I'm a pushover for old movies that romanticize baseball, and It Happened to Flatbush certainly does that. However, this 1942 Fox film is not as much a love letter to the national pastime as much as it is one to Brooklyn. After credits roll over a shot of the Brooklyn Bridge, the whimsical opening titles inform us that the following fictional story occurs "on a strange island just off the eastern coast of the United States"...

Enjoy, and don't you dare miss it! Tell 'em Cultureshark sent ya!

Friday, July 1, 2016

Streaming Video Power Rankings: Week 14

A little late again this week to cover July 1 adds, so in the words of Arsenio Hall (where's his Netflix project?) let's get busy!

1) Netflix: We all hate the price increase, but this was an exciting week for Netflix: "Orange Is the New Black" is still in the consciousness, "Marco Polo" returned today, the trailers for the upcoming "Stranger Things" look interesting, hype is generating for "Luke Cage," and catalog titles appearing include the "Lethal Weapon" movies, the "Back to the Future" trilogy, and "Mean Girls." Yeah, those have been around a while, but I guarantee you America is going to stream the hell out of "Back to the Future" this weekend.

It also unveiled a short promo clip with Albert Brooks announcing his movies were coming to Netflix. Now, on one hand, there are only 7 of them--not a huge treasure trove of material, and several of them aren't great--but still, it's Albert Brooks. Wouldn't it be great if Netflix threw a pile of money at HIM and let him do something new?

The announcement of a "Lost in Space" reboot? Eh, that could go either way. I have no quarrel with that. It would be an interesting sign if Netflix got the original series (already on Hulu).

2) Shout Factory TV:  One of the best new content drops in recent memory: "The Decline of Western Civilization" trilogy, a batch of vintage Cavett shows with the theme of "baseball," and, yes, those Glen Campbell Goodtime Hours I was looking for are here--and there are a bunch of them. Plius "Black Omnibus" is back and with (I think) more episodes. It's all free, too. Great week and looks like a great month for this one.

3) Hulu: I have yet to explore this new "Watchlist" feature Hulu is touting, but it sounds like a good idea to me. Hulu is announcing more and more original series, some of which might be intriguing, but not abandoning its bread and butter--off-network reruns and older programming. I love that season 5 of "Family Affair" just premiered.

But WHERE is that ESPN OJ documentary? Don't make me watch it on demand, Hulu!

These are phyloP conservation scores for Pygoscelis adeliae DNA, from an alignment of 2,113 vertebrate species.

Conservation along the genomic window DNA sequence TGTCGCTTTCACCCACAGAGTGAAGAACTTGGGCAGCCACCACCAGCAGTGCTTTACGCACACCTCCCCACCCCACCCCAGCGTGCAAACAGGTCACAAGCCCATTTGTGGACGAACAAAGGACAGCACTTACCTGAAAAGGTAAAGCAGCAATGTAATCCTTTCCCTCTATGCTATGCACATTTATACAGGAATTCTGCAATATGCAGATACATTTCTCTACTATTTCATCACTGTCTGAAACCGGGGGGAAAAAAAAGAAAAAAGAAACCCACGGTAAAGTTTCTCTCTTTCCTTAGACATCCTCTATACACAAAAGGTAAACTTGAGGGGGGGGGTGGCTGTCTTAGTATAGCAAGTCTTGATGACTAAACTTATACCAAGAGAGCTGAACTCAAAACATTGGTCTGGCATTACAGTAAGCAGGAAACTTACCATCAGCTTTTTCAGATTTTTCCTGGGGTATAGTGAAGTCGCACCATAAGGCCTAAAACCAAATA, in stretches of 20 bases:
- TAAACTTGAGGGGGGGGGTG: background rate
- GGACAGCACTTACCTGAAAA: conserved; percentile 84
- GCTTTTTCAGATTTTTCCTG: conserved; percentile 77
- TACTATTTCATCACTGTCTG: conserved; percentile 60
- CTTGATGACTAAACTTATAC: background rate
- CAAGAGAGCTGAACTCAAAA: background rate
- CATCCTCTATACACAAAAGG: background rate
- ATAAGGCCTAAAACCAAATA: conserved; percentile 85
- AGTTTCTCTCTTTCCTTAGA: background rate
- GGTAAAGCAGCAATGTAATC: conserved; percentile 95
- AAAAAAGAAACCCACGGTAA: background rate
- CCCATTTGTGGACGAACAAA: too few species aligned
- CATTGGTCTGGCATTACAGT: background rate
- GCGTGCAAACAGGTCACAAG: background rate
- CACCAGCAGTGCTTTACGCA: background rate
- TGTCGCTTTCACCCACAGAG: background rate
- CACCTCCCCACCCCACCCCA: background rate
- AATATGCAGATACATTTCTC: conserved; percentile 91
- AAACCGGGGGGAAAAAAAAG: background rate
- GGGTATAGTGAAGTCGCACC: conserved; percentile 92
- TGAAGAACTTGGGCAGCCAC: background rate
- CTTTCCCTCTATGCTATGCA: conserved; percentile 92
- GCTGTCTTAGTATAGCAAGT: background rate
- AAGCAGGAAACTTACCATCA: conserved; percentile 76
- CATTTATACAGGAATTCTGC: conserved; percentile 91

4) YouTube: I finally got to see an episode of short-lived disco sitcom "Makin' It" because of some generous uploader. Life is good.

5) Highspots TV: Final shout to this quality service which gave me great value for my free trial. Believe it or not, some channels aren't even worth free, so that's not a meaningless statement. This week I enjoyed a documentary and a batch of St. Louis wrestling, plus someone gave me great customer service when I asked a question. When my budget allows, I will check out this service again, and I recommend fans of classic pro wrestling, current indie wrestling, or shoot interviews check this out.

6) HBO Now: I should have ranked NOW (the standalone) instead of GO (the add-on for cable subscribers) last week. I don't think I will rank it all next week. After the "Thrones," "Veep," and "Silicon Valley" finales, it might be quiet for a bit.

7) Pub-D-Hub: Added some interesting films, and you can't sneeze at "Eddie Fisher's Coke Time," though too much "Coke Time" might give you the sniffles.

8) Warner Archive Instant: Oh, how frustrating this outfit is. I had several technical issues that prevented service at different times, and I heard nothing from customer service. It's unreal how half-assed WAI is sometimes. Yet how can I not rank a channel that gives me Neville Brand on "The Lieutenant" and Murray Hamilton (Well, he's not exactly the draw, but it's an interesting episode) on "Dr. Kildare"?

9) Dailymotion: The Roku channel is lame, but at least it's there as an alternative when you're looking for things that have been yanked from YouTube.

10) WWE Network: Completed uploading the entire run of "Monday Nitro" and is generally offering more content than last year. I'm still waiting for 1970s and 1980s material, but maybe that will come later. This will surely drop out of the rankings next week.